Atheism in contemporary Theology

the Meaning of the Death of God:
Protestant, Jewish and Catholic scholars explore atheistic theology Bernard Murchland, editor (Vintage: NY 1967)

I think there is something fallacious in the inference that God is dead. Even as a metaphor it is lacking. But it does alert us to the indisputable fact that many men no longer detect anything of the Divine in their experience. As such the death-of-God movement is related to the phenomenon of contemporary atheism. Will Herberg ("The Death of God theology," National Review, 9 august 1966, p 771) rightly points out that the death of God theologians are really saying that God has no meaning or relevance for modern man.
-Bernard Murchland, introduction, ix-x

Consequently, the radical problem concerns those human actions that both believers and nonbelievers alike perform: plain, ordinary, nonecclesiastical--in a word, secular-actions. In such actions how does a man of faith in Jesus Christ differ from a man without such faith? ...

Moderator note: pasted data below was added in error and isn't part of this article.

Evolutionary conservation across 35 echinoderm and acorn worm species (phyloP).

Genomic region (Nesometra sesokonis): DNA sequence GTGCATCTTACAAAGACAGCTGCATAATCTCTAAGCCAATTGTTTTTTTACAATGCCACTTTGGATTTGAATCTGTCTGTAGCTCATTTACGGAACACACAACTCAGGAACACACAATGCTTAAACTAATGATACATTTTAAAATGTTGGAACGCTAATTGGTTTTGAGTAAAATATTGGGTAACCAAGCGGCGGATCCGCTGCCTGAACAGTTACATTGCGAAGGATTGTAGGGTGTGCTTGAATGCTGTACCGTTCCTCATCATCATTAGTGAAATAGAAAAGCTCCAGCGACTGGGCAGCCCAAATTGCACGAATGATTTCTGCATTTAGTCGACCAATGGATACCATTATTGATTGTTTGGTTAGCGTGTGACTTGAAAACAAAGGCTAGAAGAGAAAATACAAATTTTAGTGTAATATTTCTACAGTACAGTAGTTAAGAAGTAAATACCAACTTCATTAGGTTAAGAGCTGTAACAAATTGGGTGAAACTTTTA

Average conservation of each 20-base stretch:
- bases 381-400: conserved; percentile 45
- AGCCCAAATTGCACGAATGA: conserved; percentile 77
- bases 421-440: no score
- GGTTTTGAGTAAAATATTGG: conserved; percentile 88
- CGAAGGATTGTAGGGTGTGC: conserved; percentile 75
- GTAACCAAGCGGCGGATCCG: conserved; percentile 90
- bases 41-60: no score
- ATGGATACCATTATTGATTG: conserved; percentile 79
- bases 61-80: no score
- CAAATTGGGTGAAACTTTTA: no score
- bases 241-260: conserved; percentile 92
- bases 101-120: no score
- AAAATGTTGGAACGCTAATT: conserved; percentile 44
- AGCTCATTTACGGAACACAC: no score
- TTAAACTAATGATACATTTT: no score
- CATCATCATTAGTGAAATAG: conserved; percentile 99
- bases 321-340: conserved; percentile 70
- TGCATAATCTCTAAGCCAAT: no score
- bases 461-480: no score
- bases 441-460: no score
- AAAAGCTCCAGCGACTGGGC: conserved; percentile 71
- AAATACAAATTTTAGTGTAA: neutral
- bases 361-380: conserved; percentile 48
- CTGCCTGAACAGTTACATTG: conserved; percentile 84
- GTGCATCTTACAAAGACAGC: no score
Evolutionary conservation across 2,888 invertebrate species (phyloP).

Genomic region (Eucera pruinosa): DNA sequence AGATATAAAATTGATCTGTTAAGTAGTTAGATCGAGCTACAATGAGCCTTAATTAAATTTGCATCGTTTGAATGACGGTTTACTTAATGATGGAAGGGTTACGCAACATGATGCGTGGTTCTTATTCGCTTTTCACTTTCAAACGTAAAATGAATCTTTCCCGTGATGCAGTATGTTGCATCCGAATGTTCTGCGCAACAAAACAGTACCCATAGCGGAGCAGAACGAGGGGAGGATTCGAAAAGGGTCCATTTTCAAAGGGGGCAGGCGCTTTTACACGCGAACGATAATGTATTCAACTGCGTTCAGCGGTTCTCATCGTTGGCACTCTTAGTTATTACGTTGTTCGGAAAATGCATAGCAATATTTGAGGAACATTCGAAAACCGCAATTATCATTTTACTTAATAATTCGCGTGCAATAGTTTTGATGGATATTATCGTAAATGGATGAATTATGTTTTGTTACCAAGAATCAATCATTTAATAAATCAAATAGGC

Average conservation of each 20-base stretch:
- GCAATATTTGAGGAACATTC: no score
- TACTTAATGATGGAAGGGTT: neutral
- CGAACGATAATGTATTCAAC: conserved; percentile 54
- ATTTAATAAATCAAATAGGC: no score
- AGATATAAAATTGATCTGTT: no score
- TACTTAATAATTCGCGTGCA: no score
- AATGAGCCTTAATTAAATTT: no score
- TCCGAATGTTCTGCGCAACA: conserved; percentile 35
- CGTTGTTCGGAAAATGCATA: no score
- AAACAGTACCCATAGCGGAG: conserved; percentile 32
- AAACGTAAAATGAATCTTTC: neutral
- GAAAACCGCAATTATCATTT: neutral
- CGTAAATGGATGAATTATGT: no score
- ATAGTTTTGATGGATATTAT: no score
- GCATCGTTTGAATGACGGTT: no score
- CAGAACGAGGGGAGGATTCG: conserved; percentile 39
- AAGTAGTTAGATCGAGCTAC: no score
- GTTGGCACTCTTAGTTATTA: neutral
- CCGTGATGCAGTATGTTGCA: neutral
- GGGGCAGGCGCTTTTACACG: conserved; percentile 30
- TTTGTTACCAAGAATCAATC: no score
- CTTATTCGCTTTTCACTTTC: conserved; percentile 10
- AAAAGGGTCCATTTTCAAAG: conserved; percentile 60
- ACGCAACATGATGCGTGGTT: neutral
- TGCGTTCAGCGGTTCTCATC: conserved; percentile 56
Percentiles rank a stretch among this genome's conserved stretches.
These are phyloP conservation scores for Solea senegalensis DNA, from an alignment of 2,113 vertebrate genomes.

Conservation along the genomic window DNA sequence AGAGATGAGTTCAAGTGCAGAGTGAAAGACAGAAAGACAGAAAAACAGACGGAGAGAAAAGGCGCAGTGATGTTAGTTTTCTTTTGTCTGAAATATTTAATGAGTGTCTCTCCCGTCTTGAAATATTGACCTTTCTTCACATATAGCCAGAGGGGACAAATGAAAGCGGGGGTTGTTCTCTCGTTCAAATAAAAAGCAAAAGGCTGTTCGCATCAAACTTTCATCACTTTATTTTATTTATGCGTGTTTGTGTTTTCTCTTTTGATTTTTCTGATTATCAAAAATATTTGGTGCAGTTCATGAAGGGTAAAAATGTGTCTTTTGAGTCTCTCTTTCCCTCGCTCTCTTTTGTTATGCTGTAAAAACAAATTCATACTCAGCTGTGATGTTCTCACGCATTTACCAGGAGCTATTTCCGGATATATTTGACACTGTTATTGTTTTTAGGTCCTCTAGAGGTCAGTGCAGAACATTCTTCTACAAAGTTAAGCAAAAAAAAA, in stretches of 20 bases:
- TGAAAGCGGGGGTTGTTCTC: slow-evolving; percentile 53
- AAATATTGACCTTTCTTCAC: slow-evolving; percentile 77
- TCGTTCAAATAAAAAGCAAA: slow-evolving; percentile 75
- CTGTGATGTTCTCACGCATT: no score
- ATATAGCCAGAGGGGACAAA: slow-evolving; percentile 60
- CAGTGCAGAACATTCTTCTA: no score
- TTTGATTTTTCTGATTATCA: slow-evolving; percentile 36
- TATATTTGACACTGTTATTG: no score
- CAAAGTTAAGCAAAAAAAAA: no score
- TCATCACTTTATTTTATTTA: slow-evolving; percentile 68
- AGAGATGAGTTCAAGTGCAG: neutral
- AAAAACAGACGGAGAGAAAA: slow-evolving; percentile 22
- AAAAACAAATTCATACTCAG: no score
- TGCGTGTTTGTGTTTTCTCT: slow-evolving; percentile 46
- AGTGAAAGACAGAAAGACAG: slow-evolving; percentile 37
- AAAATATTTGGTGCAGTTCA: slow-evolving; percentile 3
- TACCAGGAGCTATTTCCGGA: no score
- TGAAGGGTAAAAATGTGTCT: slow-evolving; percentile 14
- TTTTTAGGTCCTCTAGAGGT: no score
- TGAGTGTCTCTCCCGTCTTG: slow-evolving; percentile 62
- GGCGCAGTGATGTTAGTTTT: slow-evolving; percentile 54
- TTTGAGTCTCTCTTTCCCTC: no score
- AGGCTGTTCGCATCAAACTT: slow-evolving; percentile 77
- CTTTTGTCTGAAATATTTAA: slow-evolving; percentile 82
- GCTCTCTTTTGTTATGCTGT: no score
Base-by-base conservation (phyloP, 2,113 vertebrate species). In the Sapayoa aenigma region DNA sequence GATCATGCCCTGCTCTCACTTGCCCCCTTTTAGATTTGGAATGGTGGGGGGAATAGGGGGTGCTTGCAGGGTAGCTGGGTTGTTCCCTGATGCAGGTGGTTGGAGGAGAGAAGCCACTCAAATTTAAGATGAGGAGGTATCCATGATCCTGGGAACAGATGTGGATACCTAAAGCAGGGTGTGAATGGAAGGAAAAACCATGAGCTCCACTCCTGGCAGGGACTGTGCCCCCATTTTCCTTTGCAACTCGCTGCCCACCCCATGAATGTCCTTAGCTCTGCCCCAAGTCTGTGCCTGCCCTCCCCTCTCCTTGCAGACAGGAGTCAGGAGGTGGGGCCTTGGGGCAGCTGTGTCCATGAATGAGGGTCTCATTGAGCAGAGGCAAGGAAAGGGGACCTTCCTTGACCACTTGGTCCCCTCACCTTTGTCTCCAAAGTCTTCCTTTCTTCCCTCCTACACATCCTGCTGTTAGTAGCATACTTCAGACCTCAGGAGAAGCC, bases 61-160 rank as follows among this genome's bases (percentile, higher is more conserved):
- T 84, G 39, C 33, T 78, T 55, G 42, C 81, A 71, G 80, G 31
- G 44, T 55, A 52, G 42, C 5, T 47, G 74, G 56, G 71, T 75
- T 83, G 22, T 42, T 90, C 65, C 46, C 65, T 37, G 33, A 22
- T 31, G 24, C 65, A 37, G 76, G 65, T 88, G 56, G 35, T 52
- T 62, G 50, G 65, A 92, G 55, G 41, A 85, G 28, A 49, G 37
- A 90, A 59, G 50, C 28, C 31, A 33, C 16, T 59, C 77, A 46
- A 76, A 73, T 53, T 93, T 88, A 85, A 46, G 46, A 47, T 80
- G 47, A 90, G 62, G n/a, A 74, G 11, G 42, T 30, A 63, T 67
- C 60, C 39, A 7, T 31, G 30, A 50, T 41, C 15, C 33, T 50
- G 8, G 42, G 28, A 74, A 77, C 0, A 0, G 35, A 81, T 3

One common solution is to point to their different motivations. The Christian acts in imitation of Jesus Christ, but the atheist acts because he believes in justice and equality, and because he has compassion upon those who suffer. However, this solution breaks down. For the Christian may also share the motivations of the atheist; and the atheist may frankly admit that he sees in Christ a model, without accepting "all the other things" about Christ. 74
- Michael Novak, "The Christian and the atheist"

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created 1jun1996, revised 20mar98     |     comments on this site? tpkunesh@atheisms.info